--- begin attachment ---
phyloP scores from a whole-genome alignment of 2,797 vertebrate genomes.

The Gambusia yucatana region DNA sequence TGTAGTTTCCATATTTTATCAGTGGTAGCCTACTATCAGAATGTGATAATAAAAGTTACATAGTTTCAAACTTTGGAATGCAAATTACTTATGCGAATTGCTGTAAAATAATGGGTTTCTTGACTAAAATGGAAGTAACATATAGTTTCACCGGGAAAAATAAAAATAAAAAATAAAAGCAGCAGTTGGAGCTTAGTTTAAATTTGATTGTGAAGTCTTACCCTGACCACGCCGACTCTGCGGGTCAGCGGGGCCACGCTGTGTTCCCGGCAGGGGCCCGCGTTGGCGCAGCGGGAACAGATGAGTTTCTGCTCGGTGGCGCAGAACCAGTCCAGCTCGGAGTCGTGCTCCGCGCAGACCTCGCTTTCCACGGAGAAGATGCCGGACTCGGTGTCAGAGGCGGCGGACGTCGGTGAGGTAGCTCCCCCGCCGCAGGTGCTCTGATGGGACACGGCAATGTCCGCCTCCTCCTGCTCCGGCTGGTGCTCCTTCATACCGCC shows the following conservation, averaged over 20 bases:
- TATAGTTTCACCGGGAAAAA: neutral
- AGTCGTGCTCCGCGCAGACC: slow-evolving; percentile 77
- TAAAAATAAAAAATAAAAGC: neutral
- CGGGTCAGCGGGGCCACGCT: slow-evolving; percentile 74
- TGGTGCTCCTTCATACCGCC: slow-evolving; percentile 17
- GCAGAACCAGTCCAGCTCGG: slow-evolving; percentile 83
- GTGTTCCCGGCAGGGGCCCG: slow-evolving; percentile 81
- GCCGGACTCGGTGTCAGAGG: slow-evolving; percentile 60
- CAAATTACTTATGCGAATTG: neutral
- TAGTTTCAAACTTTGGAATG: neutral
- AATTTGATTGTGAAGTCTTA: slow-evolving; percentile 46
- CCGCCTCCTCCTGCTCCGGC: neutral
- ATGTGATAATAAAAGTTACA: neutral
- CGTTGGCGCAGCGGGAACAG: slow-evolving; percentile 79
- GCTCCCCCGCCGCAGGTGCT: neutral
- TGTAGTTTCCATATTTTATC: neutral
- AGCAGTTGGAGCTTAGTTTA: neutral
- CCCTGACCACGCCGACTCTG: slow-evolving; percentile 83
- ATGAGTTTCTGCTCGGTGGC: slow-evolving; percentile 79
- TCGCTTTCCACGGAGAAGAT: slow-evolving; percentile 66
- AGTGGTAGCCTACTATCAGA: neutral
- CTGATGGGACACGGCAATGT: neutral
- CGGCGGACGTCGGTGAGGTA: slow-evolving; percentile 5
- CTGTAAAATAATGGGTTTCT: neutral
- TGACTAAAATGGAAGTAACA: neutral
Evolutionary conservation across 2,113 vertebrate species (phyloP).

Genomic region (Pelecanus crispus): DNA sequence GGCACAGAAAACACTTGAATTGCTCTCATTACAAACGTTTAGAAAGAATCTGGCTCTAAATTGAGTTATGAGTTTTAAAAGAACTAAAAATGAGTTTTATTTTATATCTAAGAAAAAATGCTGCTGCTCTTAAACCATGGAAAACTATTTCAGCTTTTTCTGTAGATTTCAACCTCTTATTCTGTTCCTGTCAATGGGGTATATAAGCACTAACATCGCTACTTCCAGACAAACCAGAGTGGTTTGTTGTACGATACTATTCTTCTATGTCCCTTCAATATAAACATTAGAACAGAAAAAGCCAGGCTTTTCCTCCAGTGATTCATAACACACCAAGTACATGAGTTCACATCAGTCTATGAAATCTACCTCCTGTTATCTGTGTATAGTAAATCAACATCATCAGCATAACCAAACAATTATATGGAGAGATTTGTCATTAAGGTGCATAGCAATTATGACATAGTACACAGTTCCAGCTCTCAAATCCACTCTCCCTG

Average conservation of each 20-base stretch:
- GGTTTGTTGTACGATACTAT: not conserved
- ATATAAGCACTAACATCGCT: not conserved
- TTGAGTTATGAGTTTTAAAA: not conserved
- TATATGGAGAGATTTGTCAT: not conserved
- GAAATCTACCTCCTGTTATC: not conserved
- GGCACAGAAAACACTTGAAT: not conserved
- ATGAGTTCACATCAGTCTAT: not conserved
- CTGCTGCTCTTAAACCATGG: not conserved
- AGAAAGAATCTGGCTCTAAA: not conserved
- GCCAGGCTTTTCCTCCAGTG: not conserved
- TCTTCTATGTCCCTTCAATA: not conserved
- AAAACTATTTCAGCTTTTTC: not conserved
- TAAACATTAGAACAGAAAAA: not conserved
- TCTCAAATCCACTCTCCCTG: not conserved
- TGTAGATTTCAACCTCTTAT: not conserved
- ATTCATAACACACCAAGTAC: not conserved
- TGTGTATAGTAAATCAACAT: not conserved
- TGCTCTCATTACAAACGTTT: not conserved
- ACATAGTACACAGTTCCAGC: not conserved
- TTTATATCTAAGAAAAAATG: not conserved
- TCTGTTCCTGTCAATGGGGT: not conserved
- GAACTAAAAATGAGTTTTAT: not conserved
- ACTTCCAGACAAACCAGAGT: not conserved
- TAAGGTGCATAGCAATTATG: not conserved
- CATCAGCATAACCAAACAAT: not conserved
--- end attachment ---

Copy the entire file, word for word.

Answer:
phyloP scores from a whole-genome alignment of 2,797 vertebrate genomes.

The Gambusia yucatana region DNA sequence TGTAGTTTCCATATTTTATCAGTGGTAGCCTACTATCAGAATGTGATAATAAAAGTTACATAGTTTCAAACTTTGGAATGCAAATTACTTATGCGAATTGCTGTAAAATAATGGGTTTCTTGACTAAAATGGAAGTAACATATAGTTTCACCGGGAAAAATAAAAATAAAAAATAAAAGCAGCAGTTGGAGCTTAGTTTAAATTTGATTGTGAAGTCTTACCCTGACCACGCCGACTCTGCGGGTCAGCGGGGCCACGCTGTGTTCCCGGCAGGGGCCCGCGTTGGCGCAGCGGGAACAGATGAGTTTCTGCTCGGTGGCGCAGAACCAGTCCAGCTCGGAGTCGTGCTCCGCGCAGACCTCGCTTTCCACGGAGAAGATGCCGGACTCGGTGTCAGAGGCGGCGGACGTCGGTGAGGTAGCTCCCCCGCCGCAGGTGCTCTGATGGGACACGGCAATGTCCGCCTCCTCCTGCTCCGGCTGGTGCTCCTTCATACCGCC shows the following conservation, averaged over 20 bases:
- TATAGTTTCACCGGGAAAAA: neutral
- AGTCGTGCTCCGCGCAGACC: slow-evolving; percentile 77
- TAAAAATAAAAAATAAAAGC: neutral
- CGGGTCAGCGGGGCCACGCT: slow-evolving; percentile 74
- TGGTGCTCCTTCATACCGCC: slow-evolving; percentile 17
- GCAGAACCAGTCCAGCTCGG: slow-evolving; percentile 83
- GTGTTCCCGGCAGGGGCCCG: slow-evolving; percentile 81
- GCCGGACTCGGTGTCAGAGG: slow-evolving; percentile 60
- CAAATTACTTATGCGAATTG: neutral
- TAGTTTCAAACTTTGGAATG: neutral
- AATTTGATTGTGAAGTCTTA: slow-evolving; percentile 46
- CCGCCTCCTCCTGCTCCGGC: neutral
- ATGTGATAATAAAAGTTACA: neutral
- CGTTGGCGCAGCGGGAACAG: slow-evolving; percentile 79
- GCTCCCCCGCCGCAGGTGCT: neutral
- TGTAGTTTCCATATTTTATC: neutral
- AGCAGTTGGAGCTTAGTTTA: neutral
- CCCTGACCACGCCGACTCTG: slow-evolving; percentile 83
- ATGAGTTTCTGCTCGGTGGC: slow-evolving; percentile 79
- TCGCTTTCCACGGAGAAGAT: slow-evolving; percentile 66
- AGTGGTAGCCTACTATCAGA: neutral
- CTGATGGGACACGGCAATGT: neutral
- CGGCGGACGTCGGTGAGGTA: slow-evolving; percentile 5
- CTGTAAAATAATGGGTTTCT: neutral
- TGACTAAAATGGAAGTAACA: neutral
Evolutionary conservation across 2,113 vertebrate species (phyloP).

Genomic region (Pelecanus crispus): DNA sequence GGCACAGAAAACACTTGAATTGCTCTCATTACAAACGTTTAGAAAGAATCTGGCTCTAAATTGAGTTATGAGTTTTAAAAGAACTAAAAATGAGTTTTATTTTATATCTAAGAAAAAATGCTGCTGCTCTTAAACCATGGAAAACTATTTCAGCTTTTTCTGTAGATTTCAACCTCTTATTCTGTTCCTGTCAATGGGGTATATAAGCACTAACATCGCTACTTCCAGACAAACCAGAGTGGTTTGTTGTACGATACTATTCTTCTATGTCCCTTCAATATAAACATTAGAACAGAAAAAGCCAGGCTTTTCCTCCAGTGATTCATAACACACCAAGTACATGAGTTCACATCAGTCTATGAAATCTACCTCCTGTTATCTGTGTATAGTAAATCAACATCATCAGCATAACCAAACAATTATATGGAGAGATTTGTCATTAAGGTGCATAGCAATTATGACATAGTACACAGTTCCAGCTCTCAAATCCACTCTCCCTG

Average conservation of each 20-base stretch:
- GGTTTGTTGTACGATACTAT: not conserved
- ATATAAGCACTAACATCGCT: not conserved
- TTGAGTTATGAGTTTTAAAA: not conserved
- TATATGGAGAGATTTGTCAT: not conserved
- GAAATCTACCTCCTGTTATC: not conserved
- GGCACAGAAAACACTTGAAT: not conserved
- ATGAGTTCACATCAGTCTAT: not conserved
- CTGCTGCTCTTAAACCATGG: not conserved
- AGAAAGAATCTGGCTCTAAA: not conserved
- GCCAGGCTTTTCCTCCAGTG: not conserved
- TCTTCTATGTCCCTTCAATA: not conserved
- AAAACTATTTCAGCTTTTTC: not conserved
- TAAACATTAGAACAGAAAAA: not conserved
- TCTCAAATCCACTCTCCCTG: not conserved
- TGTAGATTTCAACCTCTTAT: not conserved
- ATTCATAACACACCAAGTAC: not conserved
- TGTGTATAGTAAATCAACAT: not conserved
- TGCTCTCATTACAAACGTTT: not conserved
- ACATAGTACACAGTTCCAGC: not conserved
- TTTATATCTAAGAAAAAATG: not conserved
- TCTGTTCCTGTCAATGGGGT: not conserved
- GAACTAAAAATGAGTTTTAT: not conserved
- ACTTCCAGACAAACCAGAGT: not conserved
- TAAGGTGCATAGCAATTATG: not conserved
- CATCAGCATAACCAAACAAT: not conserved